2. Ireland

In Ireland, just because you finish university or college doesn’t mean you automatically get a PR. Actually, Ireland doesn’t have PR. Instead, what’s similar is called a Stamp 4 visa, which allows you to work without restrictions. To get a Stamp 4, you first need to have a work permit for Ireland—2 years if it’s a critical skills work permit or 3 to 4 years for a general work permit. Then, in your 3rd or 5th year with the work permit, when you renew your visa, you can get a Stamp 4. After a few years with a Stamp 4, you can choose to apply for Irish citizenship or go for a Stamp 5 or another type of visa that lasts longer. So, there’s no quick way to get PR in Ireland, mainly because the PR concept doesn’t really exist here.

3. Portugal

The third easiest country to get PR after study in Europe is Portugal. If your plan is to stay in Portugal after studies, you need to get a job. You also have to arrange a work permit before your student visa expires. As for work in Portugal, you’ll need a specific visa, applied for from your home country, with your future employer’s help. The visas for working in Portugal are the Temporary Stay Visa and the Residence Visa, both allowing work but with different durations.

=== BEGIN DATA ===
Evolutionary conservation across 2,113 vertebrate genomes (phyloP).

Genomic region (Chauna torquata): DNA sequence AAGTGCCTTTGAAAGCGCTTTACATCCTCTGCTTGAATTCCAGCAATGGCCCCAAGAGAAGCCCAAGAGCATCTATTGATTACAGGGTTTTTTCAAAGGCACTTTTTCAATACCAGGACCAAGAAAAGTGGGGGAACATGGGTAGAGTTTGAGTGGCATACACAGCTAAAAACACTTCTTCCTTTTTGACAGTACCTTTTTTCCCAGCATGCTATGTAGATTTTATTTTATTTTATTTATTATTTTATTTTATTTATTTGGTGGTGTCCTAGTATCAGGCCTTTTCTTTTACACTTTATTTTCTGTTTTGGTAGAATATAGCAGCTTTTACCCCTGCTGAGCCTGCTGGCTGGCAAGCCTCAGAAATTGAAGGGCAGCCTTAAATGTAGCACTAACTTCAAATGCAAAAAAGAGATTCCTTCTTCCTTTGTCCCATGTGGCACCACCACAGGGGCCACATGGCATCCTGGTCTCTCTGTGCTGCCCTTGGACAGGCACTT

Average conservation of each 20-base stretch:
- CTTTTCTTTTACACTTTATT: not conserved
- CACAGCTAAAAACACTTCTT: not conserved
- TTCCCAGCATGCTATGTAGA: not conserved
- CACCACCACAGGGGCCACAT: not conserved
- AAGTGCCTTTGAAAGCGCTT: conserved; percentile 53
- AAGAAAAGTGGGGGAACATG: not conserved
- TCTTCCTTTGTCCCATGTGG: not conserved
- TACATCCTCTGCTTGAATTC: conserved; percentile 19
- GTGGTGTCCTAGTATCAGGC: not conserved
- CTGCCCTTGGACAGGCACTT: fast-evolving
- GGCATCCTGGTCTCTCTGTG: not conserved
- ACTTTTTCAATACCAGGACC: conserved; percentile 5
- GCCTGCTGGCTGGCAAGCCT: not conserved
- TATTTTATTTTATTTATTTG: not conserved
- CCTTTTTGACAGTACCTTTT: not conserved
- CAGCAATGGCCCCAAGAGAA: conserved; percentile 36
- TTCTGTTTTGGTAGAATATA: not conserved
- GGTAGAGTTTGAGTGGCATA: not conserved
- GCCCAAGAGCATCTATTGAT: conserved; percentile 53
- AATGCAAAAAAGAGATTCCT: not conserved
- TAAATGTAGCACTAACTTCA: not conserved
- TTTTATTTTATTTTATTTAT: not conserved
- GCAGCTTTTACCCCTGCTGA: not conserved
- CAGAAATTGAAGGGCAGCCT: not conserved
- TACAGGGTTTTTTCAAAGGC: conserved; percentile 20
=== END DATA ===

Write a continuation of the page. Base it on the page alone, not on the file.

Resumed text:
For jobs in Portugal, there’s a limit on the number of positions available to people from outside the European Economic Area (EEA). Employers must prove that a job can’t be filled locally before offering it to someone from another country. If you find a job, you’ll need a contract or a job offer confirmation to apply for a visa.

Both the Temporary Stay and Residence Visas require proof of funds, travel insurance, a valid travel document, a return ticket, and your job contract for the application. The Temporary Stay Visa is short-term, lasting up to three months or the length of your contract. There’s also a visa for short-term intra-company transfers, but it’s restricted to certain levels of employees.